Skip to main content
ARS Home » Plains Area » Houston, Texas » Children's Nutrition Research Center » Research » Publications at this Location » Publication #82683


item Grusak, Michael

Submitted to: Iron Nutrition and Interactions in Plants Symposium
Publication Type: Abstract Only
Publication Acceptance Date: 7/30/1997
Publication Date: N/A
Citation: N/A

Interpretive Summary: Interpretive Summary not needed for this 115.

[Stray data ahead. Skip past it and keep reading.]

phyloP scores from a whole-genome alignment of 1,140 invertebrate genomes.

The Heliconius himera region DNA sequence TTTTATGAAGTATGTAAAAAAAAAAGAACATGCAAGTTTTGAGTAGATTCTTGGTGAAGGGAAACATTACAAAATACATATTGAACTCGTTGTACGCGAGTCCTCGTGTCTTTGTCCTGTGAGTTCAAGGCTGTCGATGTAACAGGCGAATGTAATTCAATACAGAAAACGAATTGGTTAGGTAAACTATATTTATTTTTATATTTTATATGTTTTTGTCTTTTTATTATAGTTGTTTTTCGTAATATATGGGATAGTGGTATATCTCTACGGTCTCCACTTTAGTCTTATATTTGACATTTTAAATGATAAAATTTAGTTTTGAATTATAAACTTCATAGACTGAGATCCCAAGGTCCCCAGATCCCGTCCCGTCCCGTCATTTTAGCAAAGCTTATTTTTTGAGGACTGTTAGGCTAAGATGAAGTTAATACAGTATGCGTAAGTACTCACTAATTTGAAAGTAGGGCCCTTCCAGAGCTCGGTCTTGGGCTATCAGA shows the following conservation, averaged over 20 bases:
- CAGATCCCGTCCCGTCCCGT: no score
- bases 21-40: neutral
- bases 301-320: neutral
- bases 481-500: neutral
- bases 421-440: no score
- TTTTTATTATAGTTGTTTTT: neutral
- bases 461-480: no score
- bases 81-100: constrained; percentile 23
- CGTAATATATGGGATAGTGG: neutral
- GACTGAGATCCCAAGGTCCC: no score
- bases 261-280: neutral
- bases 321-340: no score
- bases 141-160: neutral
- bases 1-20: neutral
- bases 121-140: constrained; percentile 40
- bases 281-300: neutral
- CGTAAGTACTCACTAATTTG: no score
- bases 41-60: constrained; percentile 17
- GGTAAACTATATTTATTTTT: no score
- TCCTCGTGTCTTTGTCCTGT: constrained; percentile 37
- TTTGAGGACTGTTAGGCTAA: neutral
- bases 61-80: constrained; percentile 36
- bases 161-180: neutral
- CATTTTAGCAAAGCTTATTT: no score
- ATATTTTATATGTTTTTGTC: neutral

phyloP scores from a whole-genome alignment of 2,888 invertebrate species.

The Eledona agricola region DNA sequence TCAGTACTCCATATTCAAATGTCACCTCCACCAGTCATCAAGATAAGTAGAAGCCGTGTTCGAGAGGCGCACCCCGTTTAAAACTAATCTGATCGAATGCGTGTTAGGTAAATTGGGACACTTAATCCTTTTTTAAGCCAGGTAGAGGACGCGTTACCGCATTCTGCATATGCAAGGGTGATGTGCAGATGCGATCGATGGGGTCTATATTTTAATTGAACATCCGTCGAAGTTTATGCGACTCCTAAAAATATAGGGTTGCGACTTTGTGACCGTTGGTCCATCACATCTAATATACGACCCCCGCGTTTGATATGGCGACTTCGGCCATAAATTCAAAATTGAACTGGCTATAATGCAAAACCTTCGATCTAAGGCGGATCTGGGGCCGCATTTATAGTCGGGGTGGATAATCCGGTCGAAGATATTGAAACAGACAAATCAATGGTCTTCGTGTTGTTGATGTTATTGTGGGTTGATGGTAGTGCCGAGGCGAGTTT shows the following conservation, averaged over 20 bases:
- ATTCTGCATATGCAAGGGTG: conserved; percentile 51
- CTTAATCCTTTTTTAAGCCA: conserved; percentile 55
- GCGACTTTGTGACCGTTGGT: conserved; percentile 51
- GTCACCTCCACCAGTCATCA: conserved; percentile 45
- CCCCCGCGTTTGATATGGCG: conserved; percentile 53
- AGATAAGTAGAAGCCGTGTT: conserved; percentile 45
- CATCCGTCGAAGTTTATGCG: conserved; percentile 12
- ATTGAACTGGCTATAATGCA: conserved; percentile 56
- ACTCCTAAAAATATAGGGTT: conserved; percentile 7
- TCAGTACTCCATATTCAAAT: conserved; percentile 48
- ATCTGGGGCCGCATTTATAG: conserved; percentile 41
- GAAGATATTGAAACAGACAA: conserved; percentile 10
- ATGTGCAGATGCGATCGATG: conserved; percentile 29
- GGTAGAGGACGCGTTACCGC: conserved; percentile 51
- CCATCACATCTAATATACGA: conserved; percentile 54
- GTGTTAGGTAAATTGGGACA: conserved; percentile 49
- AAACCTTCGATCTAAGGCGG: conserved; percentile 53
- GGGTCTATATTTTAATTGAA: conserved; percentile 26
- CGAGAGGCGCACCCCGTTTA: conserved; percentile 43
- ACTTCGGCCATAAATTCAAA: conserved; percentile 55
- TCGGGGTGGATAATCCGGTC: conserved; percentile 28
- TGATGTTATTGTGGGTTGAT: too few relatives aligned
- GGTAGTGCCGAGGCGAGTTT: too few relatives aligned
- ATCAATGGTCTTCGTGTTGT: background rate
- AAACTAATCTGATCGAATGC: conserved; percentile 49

Technical Abstract: The root plasmalemma-localized Fe(III) reductase is an important system utilized by dicotyledonous and other Strategy I plants to reduce rhizospheric Fe(III)-chelates to Fe2+ and thereby enable the root influx of Fe. In fact, the reductase appears to be the physiological rate-limiting step in overall Fe acquisition, and thus the regulation of its activity should be closely linked to whole-plant Fe requirements. Because both vegetative and reproductive tissues require Fe in varying amounts, the plant's total Fe needs may vary spatially throughout the shoot as well as temporally throughout plant development. Somehow the shoot tissues must communicate their Fe needs to the roots in order to ensure adequate, but not excessive, Fe delivery. We suggest that this homeostatic coordination of Fe nutrition is achieved through shoot-to-root communication via the phloem. The phloem pathway has long been recognized as a long-distance conduit for nutrients from source to sink regions throughout the plant. I recent years, however, the phloem also has been recognized as a potential network for the trafficking of information molecules. These molecules may include small peptides, large proteins, or even mRNA which could serve to communicate information regarding physiological/nutritional aspects of a source region and could elicit responses or alterations in a downstream sink region. Evidence has existed for a number of years that the root Fe(III) reductase and other Strategy I processes can be up-regulated by phloem-mobile molecules delivered to the roots. More recently, we have utilized novel Fe hyper-accumulating pea mutants to show that a shoot-generated, phloem-mobile compound serves as a promotive signal for these root Fe acquisition processes.